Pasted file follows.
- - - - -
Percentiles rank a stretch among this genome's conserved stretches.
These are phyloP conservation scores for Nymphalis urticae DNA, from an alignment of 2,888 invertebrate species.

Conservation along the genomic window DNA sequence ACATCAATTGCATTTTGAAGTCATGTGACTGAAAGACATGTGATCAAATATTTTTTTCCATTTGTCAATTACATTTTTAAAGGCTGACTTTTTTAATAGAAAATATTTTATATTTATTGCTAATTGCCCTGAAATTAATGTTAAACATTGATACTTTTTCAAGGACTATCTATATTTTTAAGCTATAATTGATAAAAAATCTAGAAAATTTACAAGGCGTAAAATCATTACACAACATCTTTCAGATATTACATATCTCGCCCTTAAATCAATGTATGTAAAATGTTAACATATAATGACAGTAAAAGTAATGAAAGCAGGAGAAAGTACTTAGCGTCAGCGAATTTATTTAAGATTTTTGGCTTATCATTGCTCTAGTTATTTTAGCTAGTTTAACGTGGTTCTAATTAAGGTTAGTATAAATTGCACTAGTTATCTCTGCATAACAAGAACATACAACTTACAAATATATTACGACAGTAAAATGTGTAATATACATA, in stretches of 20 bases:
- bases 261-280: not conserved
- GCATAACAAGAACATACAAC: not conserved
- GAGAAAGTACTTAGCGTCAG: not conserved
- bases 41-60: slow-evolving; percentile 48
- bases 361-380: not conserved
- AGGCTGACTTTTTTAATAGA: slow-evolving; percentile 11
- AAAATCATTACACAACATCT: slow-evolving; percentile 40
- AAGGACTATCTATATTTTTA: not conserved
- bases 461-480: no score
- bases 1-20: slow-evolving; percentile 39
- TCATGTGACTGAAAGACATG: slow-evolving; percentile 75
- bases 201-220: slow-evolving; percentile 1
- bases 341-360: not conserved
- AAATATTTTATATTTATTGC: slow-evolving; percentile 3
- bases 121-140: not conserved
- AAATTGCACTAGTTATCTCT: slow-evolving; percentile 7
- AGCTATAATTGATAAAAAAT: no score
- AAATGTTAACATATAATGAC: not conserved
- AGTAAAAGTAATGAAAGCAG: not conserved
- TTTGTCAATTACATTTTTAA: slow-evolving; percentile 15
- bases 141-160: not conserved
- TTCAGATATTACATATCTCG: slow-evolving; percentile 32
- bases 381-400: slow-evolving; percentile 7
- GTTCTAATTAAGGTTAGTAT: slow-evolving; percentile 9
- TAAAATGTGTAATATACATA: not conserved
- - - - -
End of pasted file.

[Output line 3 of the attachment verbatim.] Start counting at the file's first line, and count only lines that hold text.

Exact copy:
Conservation along the genomic window DNA sequence ACATCAATTGCATTTTGAAGTCATGTGACTGAAAGACATGTGATCAAATATTTTTTTCCATTTGTCAATTACATTTTTAAAGGCTGACTTTTTTAATAGAAAATATTTTATATTTATTGCTAATTGCCCTGAAATTAATGTTAAACATTGATACTTTTTCAAGGACTATCTATATTTTTAAGCTATAATTGATAAAAAATCTAGAAAATTTACAAGGCGTAAAATCATTACACAACATCTTTCAGATATTACATATCTCGCCCTTAAATCAATGTATGTAAAATGTTAACATATAATGACAGTAAAAGTAATGAAAGCAGGAGAAAGTACTTAGCGTCAGCGAATTTATTTAAGATTTTTGGCTTATCATTGCTCTAGTTATTTTAGCTAGTTTAACGTGGTTCTAATTAAGGTTAGTATAAATTGCACTAGTTATCTCTGCATAACAAGAACATACAACTTACAAATATATTACGACAGTAAAATGTGTAATATACATA, in stretches of 20 bases: